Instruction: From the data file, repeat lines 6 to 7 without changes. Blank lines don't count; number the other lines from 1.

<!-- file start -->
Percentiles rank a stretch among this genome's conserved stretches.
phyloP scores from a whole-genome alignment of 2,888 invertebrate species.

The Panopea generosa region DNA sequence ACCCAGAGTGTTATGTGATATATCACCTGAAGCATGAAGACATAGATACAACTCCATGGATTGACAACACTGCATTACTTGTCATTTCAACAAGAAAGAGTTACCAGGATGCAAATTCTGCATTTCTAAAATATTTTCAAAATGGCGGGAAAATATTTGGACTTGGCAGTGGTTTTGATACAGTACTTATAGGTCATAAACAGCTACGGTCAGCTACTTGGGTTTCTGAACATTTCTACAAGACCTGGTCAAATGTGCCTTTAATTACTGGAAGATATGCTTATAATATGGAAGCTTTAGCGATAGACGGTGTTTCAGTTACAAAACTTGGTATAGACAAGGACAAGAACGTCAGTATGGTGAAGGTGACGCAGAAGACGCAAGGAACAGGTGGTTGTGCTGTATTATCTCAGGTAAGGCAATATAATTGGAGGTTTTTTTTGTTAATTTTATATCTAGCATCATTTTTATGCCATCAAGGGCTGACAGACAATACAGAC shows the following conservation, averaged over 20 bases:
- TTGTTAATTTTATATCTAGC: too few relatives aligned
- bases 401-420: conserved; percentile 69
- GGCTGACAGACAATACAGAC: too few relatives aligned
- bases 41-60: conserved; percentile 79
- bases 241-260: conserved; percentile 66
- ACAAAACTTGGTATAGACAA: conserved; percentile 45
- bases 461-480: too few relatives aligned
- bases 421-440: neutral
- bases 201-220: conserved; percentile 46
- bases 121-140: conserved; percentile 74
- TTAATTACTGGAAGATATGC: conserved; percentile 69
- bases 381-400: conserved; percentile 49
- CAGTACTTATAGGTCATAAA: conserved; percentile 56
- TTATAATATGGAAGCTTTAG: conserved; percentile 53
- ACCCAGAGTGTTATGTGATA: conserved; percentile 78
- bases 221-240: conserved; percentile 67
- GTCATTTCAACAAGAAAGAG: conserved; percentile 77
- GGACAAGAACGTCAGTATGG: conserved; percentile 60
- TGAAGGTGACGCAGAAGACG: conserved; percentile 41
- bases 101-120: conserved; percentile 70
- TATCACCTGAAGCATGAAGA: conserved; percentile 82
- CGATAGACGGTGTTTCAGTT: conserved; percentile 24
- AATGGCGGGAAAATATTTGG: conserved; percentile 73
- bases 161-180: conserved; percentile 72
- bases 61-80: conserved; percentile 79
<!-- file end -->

- GGCTGACAGACAATACAGAC: too few relatives aligned
- bases 41-60: conserved; percentile 79